Machines may never master the distinctly human elements of language


Artificial intelligence is difficult to develop because real intelligence is mysterious. This mystery manifests in language, or “the dress of thought” as the writer Samuel Johnson put it, and language remains a major challenge to the development of artificial intelligence.

“There’s no way you can have an AI system that’s humanlike that doesn’t have language at the heart of it,” Josh Tenenbaum, a professor of cognitive science and computation at MIT told Technology Review in August.

In September, Google announced that its Neural Machine Translation (GNMT) system can now “in some cases” produce translations that are “nearly indistinguishable” from those of humans. Still, it noted:

“Machine translation is by no means solved. GNMT can still make significant errors that a human translator would never make, like dropping words and mistranslating proper names or rare terms, and translating sentences in isolation rather than considering the context of the paragraph or page.”

In other words, the machine doesn’t entirely get how words work yet.

In young infants, language builds on basic abilities like perceiving the world visually and physically, acting on motor systems, and understanding other peoples’ goals. Beyond compiling pure data input, the mind filters, assimilates, and joins new information to memory to create and break patterns, as well as processing information through emotional and social filters.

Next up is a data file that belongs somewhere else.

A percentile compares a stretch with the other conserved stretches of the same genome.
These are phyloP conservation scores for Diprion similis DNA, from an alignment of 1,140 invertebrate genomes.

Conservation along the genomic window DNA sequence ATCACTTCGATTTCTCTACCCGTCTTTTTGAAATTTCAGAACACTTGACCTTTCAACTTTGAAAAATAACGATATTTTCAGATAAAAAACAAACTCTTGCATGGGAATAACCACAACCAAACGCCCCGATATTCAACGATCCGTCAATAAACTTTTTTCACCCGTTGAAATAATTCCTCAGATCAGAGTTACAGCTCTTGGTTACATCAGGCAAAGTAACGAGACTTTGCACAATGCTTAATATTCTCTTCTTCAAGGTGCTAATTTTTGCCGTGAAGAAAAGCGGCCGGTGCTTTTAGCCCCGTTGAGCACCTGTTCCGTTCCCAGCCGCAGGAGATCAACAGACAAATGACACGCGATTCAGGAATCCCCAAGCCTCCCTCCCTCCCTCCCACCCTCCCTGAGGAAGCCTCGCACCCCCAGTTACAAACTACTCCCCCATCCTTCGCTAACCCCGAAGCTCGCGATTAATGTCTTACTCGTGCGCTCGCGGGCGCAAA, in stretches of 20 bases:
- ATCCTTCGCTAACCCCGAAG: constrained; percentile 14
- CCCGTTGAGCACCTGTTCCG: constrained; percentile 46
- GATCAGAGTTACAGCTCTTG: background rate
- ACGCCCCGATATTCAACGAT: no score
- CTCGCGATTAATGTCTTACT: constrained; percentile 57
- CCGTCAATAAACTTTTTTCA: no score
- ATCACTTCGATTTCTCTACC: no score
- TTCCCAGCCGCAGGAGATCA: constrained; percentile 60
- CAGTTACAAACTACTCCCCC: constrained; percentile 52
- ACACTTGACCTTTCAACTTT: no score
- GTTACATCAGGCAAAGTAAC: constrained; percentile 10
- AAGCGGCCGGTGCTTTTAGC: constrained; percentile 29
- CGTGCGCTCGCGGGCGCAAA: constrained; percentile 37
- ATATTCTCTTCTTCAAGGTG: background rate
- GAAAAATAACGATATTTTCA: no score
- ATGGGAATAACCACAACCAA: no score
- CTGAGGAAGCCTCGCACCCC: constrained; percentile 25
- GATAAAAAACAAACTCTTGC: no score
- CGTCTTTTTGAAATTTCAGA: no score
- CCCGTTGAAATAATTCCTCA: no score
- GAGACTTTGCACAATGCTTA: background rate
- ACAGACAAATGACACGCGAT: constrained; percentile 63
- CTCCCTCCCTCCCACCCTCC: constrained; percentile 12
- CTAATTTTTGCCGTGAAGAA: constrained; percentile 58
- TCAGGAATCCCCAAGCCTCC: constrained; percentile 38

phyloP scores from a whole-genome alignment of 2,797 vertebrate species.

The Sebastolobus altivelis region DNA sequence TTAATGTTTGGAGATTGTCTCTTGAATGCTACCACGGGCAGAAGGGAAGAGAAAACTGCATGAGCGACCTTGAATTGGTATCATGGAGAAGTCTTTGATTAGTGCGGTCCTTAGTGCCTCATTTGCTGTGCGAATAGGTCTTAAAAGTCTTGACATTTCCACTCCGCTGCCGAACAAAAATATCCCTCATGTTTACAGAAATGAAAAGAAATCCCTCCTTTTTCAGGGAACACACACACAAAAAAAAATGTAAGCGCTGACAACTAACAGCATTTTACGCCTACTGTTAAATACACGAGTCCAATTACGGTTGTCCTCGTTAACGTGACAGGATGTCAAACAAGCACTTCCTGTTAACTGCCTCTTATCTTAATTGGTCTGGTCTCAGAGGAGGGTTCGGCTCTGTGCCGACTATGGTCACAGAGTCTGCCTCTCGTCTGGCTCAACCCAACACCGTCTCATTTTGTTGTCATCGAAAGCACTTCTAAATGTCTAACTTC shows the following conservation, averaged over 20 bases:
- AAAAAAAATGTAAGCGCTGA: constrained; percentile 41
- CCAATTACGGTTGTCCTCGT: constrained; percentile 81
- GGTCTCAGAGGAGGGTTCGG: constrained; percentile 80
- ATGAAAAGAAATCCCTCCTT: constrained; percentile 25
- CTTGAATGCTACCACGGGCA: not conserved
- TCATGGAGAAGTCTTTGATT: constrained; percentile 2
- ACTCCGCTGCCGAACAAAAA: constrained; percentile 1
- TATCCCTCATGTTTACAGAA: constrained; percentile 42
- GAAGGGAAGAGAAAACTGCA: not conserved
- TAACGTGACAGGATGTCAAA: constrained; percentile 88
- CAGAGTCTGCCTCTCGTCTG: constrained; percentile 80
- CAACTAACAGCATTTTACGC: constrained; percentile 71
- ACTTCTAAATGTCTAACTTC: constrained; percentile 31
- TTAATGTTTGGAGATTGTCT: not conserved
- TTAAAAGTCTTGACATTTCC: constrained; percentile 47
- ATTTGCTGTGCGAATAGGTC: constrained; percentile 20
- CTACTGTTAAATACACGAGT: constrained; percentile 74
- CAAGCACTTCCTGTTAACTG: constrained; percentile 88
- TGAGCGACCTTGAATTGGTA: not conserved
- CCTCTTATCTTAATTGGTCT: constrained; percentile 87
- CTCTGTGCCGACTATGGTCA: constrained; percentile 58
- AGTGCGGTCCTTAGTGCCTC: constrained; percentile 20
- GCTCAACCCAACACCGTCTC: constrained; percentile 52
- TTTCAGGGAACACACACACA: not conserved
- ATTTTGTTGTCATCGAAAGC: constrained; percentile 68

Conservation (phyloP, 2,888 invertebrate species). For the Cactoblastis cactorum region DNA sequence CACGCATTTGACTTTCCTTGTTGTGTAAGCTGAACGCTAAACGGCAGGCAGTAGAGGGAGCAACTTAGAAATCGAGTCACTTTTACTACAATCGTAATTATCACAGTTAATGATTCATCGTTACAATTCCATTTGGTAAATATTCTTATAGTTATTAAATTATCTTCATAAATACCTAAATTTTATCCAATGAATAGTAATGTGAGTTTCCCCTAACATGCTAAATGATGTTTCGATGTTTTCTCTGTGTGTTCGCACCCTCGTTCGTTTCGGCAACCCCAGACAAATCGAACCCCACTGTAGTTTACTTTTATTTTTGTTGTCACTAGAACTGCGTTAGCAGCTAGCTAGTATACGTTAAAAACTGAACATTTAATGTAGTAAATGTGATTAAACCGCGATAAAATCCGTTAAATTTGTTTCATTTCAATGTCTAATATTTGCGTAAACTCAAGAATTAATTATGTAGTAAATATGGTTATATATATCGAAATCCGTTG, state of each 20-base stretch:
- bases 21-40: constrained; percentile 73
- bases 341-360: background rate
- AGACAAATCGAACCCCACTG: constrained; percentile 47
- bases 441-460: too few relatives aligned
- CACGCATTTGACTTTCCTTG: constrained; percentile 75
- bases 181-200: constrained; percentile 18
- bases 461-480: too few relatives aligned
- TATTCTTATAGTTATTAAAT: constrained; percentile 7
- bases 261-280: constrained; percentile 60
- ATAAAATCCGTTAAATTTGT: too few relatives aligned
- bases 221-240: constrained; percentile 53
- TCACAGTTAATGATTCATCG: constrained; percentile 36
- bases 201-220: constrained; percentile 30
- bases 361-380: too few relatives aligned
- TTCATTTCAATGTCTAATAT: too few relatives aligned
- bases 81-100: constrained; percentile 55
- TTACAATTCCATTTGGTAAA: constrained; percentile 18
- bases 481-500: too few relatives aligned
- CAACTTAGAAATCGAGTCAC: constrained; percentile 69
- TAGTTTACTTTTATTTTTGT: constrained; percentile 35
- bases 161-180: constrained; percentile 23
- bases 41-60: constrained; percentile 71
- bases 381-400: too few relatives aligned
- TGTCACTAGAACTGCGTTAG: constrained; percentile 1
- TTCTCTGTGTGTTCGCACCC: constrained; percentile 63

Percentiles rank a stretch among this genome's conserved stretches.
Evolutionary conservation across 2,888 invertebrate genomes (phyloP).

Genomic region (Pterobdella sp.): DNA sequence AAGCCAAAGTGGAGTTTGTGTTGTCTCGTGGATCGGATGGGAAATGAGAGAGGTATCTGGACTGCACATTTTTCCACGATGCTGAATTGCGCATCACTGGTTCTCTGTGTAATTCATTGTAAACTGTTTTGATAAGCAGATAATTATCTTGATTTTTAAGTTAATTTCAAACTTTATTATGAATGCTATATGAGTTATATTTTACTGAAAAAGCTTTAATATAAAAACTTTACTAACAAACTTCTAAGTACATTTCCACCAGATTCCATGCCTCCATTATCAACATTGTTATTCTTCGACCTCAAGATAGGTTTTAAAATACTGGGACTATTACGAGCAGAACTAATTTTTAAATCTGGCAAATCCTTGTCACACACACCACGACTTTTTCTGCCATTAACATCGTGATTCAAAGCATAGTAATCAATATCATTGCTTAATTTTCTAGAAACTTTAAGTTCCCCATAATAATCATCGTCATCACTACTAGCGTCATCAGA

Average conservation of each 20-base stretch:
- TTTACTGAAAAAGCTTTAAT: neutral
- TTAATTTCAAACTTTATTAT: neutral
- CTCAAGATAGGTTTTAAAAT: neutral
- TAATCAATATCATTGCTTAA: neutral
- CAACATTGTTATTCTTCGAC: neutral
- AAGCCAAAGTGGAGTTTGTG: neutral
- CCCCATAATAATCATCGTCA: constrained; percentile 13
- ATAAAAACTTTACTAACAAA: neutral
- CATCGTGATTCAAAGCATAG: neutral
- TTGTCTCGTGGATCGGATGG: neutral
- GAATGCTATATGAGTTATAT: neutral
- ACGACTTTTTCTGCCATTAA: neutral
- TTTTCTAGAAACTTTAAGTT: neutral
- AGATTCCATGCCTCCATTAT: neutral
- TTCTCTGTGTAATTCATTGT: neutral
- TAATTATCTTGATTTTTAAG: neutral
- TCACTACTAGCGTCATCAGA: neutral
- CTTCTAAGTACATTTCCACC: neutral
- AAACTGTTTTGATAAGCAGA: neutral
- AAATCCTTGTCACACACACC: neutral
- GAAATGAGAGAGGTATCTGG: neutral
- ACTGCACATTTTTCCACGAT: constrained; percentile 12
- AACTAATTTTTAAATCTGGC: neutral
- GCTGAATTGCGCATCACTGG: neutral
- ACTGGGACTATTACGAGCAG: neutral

From a cognitive perspective, to re-create human thinking, machines must mimic human learning with mental model building and psychology components. Technologists do try to duplicate the human thinking process in machines using “neural networks,” or layers of sensitive interconnected components that copy brain function. These systems can now recognize objects, animals, or faces easily. But recognizing words is much more difficult, according to Fei-Fei Li, director of the Stanford Artificial Intelligence Lab.

Li works on databases of images tagged with descriptions like “crack in the road” or “dog on a skateboard” that teach machines. She isn’t convinced that the gap between human and machine intelligence can be bridged with the neural networks in development now, not when it comes to language. Li points out that even young children don’t need visual cues to imagine a dog on a skateboard or to discuss one, unlike machines.

For machines to get closer to that human understanding of language, Li says, AI researchers will need to consider intelligence comprehensively, somehow integrating emotional and social understanding, abstraction, and creativity, in addition to raw information. And that will take a while.

In its 100 Year Study of AI, a Stanford University panel assessed the future of machine intelligence, writing that while recent developments in natural language processing, knowledge representation and reasoning have been impressive, “the portrayals of artificial intelligence that dominate films and novels, and shape the popular imagination, are fictional…there is no race of superhuman robots on the horizon or probably even possible.”

For now, it seems, true intelligence, with language at its core, remains the domain of creative humans with fantastical imaginations and an appreciation of style.

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